The Breadwinner Trilogy

By Debora Ellis

Book Description from Barnes and Noble

Debora Ellis’ trilogy has been a phenomenal success, both critically and commercially. Now young readers can experience this entire epic story in one volume. The Breadwinner is eat in Afghanistan, where 11-year-old Parvana lives with her family in a bombed-out apartment building in Kabul. When her father is arrested for the drive of having a foreign education, the family is left with no money or resources. Forbidden to earn money as a girl, Parvana must transform herself into a boy and become the breadwinner. In Parvana’s Journey, her father has died and the family has scattered. Parvana, now 13 years old, is determined to find them. Again masquerading as a boy, she joins a group of wandering children, all refugees from war, who exist mainly on courage. In Mud City, the focus shifts to 14-year-old Shauzia, who lives in the Widow’s Compound in Pakistan and dreams of escaping to a new life in France. Debora Ellis uses simple, compelling language, memorable characters, and a wealth of imaginative detail in this wrenching look at the human cost of war that is also a surprisingly hopeful story of survival.

My thoughts…

The Breadwinner trilogy is an important read to young children all over the world. For children living in first world countries, grasping the concept of living in a war-torn country is very difficult to understand or fathom. Most children nowadays seem to have a sense of entitlement that prevents them from fully sympathizing with less-fortunate children around them. Reading The Breadwinner trilogy is surely to become an eye opener to children and their parents alike. If you have never lived in a war-torn country, this book will definitely give you plenty to think about and be thankful for.

In a gist…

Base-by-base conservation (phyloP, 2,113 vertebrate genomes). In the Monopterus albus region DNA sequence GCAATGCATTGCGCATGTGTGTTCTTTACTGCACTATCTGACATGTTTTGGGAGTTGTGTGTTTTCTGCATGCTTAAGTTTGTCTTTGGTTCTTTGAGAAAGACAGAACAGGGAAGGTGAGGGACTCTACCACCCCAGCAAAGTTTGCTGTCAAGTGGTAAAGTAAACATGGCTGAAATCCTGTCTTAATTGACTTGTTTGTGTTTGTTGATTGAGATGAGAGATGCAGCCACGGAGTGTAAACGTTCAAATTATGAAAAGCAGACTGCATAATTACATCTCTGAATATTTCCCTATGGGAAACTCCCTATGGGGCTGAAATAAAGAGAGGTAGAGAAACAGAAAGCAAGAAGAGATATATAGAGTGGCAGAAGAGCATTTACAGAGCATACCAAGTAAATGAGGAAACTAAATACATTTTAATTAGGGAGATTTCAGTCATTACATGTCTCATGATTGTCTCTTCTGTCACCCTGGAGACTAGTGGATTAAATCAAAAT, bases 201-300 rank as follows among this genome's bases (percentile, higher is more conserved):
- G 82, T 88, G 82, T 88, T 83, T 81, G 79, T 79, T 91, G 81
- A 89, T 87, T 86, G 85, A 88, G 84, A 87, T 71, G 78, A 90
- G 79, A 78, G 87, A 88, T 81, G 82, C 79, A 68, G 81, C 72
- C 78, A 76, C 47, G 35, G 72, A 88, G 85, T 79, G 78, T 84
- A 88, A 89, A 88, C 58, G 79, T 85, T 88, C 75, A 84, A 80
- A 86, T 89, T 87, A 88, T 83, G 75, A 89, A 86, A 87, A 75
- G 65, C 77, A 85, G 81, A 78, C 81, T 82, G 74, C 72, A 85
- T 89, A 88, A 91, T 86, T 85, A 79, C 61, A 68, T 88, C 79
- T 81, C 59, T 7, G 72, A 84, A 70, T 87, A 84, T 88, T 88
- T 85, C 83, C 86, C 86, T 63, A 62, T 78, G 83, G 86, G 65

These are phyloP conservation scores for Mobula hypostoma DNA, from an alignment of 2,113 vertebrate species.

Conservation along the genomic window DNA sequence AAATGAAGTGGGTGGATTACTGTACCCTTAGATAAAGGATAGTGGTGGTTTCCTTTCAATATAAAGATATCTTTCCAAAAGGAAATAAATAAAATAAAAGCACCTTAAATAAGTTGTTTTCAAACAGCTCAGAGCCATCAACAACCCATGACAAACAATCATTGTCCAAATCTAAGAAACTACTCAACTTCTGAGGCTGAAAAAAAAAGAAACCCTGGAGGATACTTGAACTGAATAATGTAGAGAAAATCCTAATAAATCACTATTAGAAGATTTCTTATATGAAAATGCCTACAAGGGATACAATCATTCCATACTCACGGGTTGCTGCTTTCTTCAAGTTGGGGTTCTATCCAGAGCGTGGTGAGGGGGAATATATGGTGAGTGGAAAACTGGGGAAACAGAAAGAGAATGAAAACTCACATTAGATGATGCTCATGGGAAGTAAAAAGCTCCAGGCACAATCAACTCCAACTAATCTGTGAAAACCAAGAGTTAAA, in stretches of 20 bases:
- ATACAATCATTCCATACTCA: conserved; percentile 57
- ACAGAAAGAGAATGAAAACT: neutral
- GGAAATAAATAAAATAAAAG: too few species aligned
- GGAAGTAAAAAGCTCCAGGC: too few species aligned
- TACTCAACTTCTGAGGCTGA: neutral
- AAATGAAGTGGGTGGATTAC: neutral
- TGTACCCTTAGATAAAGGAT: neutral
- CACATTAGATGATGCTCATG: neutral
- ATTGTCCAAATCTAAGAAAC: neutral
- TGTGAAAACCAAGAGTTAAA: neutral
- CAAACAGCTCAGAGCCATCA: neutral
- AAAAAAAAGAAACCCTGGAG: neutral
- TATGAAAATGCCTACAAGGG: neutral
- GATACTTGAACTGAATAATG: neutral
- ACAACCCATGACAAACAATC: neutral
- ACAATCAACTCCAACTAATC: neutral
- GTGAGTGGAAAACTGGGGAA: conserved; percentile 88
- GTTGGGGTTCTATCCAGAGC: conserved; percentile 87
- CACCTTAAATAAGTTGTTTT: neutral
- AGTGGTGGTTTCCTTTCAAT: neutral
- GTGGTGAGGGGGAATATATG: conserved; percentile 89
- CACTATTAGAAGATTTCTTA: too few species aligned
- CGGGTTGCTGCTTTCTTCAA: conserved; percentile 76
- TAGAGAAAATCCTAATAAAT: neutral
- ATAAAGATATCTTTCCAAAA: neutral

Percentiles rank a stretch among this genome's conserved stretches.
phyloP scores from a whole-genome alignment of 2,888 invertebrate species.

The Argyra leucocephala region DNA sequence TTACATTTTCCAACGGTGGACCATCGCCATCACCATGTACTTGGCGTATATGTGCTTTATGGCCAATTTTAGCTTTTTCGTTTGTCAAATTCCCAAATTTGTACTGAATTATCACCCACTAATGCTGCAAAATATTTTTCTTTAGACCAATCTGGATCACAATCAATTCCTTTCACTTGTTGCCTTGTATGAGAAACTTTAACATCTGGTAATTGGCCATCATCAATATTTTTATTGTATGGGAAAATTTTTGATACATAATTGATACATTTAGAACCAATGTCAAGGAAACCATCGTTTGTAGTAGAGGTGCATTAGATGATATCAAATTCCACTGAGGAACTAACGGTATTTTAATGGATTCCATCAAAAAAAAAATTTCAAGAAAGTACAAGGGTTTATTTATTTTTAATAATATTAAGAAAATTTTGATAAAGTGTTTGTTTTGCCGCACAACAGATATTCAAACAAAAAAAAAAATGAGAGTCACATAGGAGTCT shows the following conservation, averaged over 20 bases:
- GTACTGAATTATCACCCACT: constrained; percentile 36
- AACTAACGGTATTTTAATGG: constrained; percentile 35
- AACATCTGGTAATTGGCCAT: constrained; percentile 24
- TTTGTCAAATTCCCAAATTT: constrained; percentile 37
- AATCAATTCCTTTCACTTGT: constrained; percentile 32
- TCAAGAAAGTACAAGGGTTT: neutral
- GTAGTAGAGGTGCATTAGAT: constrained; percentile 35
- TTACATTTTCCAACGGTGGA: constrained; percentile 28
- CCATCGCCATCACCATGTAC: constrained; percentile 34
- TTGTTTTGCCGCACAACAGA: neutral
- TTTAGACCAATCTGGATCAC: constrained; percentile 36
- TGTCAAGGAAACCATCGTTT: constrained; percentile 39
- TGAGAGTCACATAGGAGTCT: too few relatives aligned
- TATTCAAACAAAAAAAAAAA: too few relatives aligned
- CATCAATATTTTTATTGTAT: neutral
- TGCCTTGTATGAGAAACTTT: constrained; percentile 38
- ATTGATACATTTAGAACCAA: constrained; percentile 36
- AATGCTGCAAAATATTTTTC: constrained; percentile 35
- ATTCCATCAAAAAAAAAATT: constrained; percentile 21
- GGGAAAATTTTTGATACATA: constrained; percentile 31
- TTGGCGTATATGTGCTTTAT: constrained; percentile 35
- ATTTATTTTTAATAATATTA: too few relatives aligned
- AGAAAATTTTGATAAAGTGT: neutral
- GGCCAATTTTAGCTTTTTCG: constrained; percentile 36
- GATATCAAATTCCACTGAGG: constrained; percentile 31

Extramarital Love/Relationship



  • The overall feel of the books is very sad and heart wrenching. The struggles of families and children are displayed in great detail. Children have no hope, their dreams are continuously crushed, and are in a long struggle for survival.
  • In the first book of the trilogy, The Breadwinner, Parvana sees a public prosecution where men accused of stealing have their hands chopped off by the Taliban.
  • In the second book of the trilogy, Parvana’s Journey, Parvana’s father dies of illness and deteriorating health.
  • Also in the second book, Parvana finds a baby under the rubbles of a bombed house crying while his mother lays dead beside him.





Degradation of Family/Islamic Values

  • Parvana’s older sister is mean to her and continuously puts her down. Her mother also seems to be going through some sort of war-related depression and treats her poorly. Parvana at the beginning of the book states that she hates her sister and she would hate her mother too if she weren’t her mother.
  • In Parvana’s Journey, the kids steal food from a man out of starvation after the man treats them unfairly.
  • Also in Parvana’s Journey, Parvana and another girl start putting some of their food in the ground to “feed” earth believing that feeding the ground would prevent land mines from hurting them.

Positive messages

The Breadwinner is a true masterpiece depicting a little girl’s journey through Afghanistan during war. Each page of the trilogy portrays examples of courage, strength, and resilience. The books demonstrate invaluable messages of empowerment, empathy, and strength present.

Final Verdict

The Breadwinner‘s Parvana has left many readers in awe over her strength and resilience. Reading about the power and resilience of a girl in a war-struck country is sure to be of inspiration to girls around the world. Parents should be aware that the acts of the Taliban in the book are merely those of their ideologies and is far from the teachings of Islam. Children should be able to distinguish between the Taliban ideologies and those of the true Islam. The girls in the book are taught that they are not allowed to leave their homes without a man (Mahram), that they are not allowed to be educated, or work outside their homes. The Taliban also chops of the hands of thieves in public persecutions. A long discussion of Islam’s standing on such behaviours is encouraged in Muslim households.

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